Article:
WASHINGTON (News Nation) — Americans counting on emergency coronavirus aid from Washington may have to wait until fall.
Negotiations over a new virus relief package have all but ended, with the White House and congressional leaders disagreeing on the size, scope and approach for shoring up households, re-opening schools and launching a national strategy to contain the virus.
President Donald Trump’s top negotiator, Treasury Secretary Steven Mnuchin, tried to revive stalled talks Wednesday, but House Speaker Nancy Pelosi and Senate Democratic leader Chuck Schumer said the Trump administration is still refusing to meet them halfway. Congressional Republicans are largely sitting out the talks.
“The White House is not budging,” Pelosi and Schumer said in a joint statement.
In a statement Mnuchin countered that “the Democrats have no interest in negotiating.”
Mnuchin said Pelosi’s statement was “not an accurate reflection of our conversation. She made clear that she was unwilling to meet to continue negotiations unless we agreed in advance to her proposal, costing at least $2 trillion.”
With the House and Senate essentially closed, and lawmakers on call to return with 24-hours notice, hopes for a swift compromise have dwindled.
All indications are talks will not resume in full until Congress resumes in September.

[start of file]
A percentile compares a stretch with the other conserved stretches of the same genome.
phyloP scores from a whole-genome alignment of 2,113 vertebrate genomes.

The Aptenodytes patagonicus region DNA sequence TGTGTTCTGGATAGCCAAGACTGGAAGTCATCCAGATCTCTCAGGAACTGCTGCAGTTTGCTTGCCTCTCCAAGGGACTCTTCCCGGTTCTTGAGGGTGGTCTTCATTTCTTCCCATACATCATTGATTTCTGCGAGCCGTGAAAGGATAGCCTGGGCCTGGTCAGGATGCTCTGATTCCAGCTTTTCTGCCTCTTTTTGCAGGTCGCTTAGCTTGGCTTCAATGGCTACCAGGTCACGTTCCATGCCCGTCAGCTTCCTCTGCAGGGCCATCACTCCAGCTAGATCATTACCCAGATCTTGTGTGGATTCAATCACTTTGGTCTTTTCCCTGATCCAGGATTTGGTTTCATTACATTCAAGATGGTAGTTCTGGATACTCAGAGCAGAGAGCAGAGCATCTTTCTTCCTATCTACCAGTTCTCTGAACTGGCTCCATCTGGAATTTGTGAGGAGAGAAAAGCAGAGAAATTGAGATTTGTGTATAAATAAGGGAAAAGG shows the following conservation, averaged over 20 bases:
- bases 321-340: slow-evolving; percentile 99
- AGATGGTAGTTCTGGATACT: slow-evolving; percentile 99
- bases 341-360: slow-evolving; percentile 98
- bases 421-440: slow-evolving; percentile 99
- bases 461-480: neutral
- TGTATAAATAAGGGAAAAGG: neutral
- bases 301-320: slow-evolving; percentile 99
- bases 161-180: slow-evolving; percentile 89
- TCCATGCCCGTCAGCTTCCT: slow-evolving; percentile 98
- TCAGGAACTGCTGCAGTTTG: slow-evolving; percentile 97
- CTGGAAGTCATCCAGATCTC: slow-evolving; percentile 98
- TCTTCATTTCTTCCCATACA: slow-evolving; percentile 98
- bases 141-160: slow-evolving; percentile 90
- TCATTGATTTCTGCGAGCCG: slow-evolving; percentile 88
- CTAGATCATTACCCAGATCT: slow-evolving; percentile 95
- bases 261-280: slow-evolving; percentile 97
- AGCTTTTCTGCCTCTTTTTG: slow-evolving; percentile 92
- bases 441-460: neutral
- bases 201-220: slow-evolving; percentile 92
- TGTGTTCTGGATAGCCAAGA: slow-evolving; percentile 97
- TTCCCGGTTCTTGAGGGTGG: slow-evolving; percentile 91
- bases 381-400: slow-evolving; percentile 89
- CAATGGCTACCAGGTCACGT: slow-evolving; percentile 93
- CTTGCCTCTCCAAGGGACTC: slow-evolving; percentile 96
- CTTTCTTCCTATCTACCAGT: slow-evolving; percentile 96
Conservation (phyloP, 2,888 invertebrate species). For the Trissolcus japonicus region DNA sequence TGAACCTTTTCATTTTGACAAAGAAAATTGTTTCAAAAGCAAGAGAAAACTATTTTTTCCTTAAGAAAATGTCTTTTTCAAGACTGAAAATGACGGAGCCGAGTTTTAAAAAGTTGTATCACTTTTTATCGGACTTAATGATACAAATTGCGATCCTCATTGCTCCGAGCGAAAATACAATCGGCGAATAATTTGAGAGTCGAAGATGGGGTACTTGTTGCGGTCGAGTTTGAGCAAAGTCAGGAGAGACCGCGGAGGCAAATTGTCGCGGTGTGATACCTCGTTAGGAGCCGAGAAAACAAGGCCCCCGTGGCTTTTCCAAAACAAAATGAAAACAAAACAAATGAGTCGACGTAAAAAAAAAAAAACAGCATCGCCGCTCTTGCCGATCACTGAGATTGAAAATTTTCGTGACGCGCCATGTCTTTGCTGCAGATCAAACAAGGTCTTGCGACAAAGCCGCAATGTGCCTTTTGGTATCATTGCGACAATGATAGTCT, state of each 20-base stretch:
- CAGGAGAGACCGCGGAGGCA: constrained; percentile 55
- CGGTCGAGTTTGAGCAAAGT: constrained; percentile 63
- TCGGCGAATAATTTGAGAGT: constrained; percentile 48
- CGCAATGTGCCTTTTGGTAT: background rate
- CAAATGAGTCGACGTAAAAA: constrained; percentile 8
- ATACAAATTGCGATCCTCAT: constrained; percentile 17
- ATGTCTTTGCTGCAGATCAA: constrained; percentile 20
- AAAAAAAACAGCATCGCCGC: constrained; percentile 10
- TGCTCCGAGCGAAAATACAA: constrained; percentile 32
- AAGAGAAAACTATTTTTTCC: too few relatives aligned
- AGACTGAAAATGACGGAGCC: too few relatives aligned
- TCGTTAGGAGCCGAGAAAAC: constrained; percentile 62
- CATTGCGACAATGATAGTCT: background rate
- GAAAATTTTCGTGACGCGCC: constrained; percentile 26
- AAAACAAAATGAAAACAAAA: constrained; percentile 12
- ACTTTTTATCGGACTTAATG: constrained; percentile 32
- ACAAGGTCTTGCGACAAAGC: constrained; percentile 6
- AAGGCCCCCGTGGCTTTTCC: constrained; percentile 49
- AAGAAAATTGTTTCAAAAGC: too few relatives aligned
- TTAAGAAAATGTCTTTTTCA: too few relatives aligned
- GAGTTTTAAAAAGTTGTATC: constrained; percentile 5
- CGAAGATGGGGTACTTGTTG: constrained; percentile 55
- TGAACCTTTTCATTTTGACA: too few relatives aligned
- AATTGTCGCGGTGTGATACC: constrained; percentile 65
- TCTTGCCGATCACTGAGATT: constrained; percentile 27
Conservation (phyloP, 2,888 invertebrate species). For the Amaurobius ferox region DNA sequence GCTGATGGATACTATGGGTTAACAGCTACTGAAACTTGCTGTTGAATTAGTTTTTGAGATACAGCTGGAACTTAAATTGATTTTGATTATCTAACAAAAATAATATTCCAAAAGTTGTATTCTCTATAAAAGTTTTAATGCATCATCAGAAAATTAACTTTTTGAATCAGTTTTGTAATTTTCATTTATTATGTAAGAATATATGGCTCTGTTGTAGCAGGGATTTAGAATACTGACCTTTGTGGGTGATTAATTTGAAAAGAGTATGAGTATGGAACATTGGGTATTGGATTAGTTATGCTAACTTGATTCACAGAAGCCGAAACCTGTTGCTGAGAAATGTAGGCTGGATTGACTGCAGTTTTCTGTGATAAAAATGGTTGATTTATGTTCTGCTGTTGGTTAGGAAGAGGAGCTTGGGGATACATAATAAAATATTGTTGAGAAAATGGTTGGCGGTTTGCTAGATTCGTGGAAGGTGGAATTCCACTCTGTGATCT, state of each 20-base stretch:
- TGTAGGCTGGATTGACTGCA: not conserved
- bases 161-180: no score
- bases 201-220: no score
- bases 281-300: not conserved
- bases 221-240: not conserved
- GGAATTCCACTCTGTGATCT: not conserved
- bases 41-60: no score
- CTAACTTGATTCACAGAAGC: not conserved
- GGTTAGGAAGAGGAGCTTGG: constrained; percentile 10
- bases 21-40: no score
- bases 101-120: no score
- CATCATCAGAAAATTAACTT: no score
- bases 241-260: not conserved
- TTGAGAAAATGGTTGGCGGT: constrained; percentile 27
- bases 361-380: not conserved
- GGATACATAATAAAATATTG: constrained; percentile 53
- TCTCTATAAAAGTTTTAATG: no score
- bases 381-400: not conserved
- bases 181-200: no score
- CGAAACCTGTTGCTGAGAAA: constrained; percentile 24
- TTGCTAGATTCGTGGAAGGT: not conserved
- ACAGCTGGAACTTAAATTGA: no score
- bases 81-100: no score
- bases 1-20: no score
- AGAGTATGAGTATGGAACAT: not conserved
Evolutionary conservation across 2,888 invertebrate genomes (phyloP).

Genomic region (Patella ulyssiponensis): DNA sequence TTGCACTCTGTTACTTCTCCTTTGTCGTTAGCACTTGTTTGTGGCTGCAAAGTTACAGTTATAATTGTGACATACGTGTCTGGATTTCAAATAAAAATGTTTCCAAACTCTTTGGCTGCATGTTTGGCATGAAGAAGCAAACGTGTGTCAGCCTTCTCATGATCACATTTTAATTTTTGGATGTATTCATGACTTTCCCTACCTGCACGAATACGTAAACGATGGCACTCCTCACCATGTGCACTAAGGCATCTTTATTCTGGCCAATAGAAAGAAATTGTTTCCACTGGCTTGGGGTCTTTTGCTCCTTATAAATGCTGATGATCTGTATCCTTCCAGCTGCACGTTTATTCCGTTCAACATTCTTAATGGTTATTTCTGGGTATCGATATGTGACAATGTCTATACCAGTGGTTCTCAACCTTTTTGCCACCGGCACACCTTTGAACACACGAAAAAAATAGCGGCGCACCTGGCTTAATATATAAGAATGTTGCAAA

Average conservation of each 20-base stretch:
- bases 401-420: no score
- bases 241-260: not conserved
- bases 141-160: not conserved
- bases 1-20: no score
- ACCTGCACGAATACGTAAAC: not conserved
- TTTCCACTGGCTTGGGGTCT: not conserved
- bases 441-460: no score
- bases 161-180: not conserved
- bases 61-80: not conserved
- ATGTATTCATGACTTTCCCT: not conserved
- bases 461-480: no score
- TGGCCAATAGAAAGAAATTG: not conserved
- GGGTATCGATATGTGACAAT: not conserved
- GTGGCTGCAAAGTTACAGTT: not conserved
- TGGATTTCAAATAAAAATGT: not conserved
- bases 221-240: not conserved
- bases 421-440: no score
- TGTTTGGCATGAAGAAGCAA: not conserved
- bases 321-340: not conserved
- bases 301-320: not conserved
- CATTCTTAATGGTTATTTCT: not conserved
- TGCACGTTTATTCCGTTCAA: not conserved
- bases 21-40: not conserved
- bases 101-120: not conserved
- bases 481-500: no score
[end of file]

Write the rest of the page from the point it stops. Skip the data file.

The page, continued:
For Americans, that means the end of a $600 weekly unemployment benefit that recently expired and a federal ban on evictions.
Trump’s executive actions attempt to provide a temporary reprieve, offering $300 in jobless benefits and some other aid but it could take weeks for those programs to ramp up.
Mnuchin and White House chief of staff Mark Meadows briefed GOP senators privately on Wednesday. But congressional Republicans, who have left the negotiating largely to Democrats, seem satisfied there is enough money still available from previous aid packages, for now.
Senate Majority Leader Mitch McConnell put in motion the procedural steps to recess, possibly Thursday. The House is already gone.
Democrats are trying to push the White House to go bold. They want to maintain the $600 jobless benefit and provide nearly $1 trillion to the states and cities, nonstarters for the White House.
While there is some common ground over $100 billion for schools and new funds for virus testing, Democrats also want other emergency funds that Trump rejects, including to shore up the U.S. Postal Service and election security ahead of the November election.
Lisa Mascaro reporting for the Associated Press. AP’s Aamer Madhani contributing.
The Associated Press contributed to this report.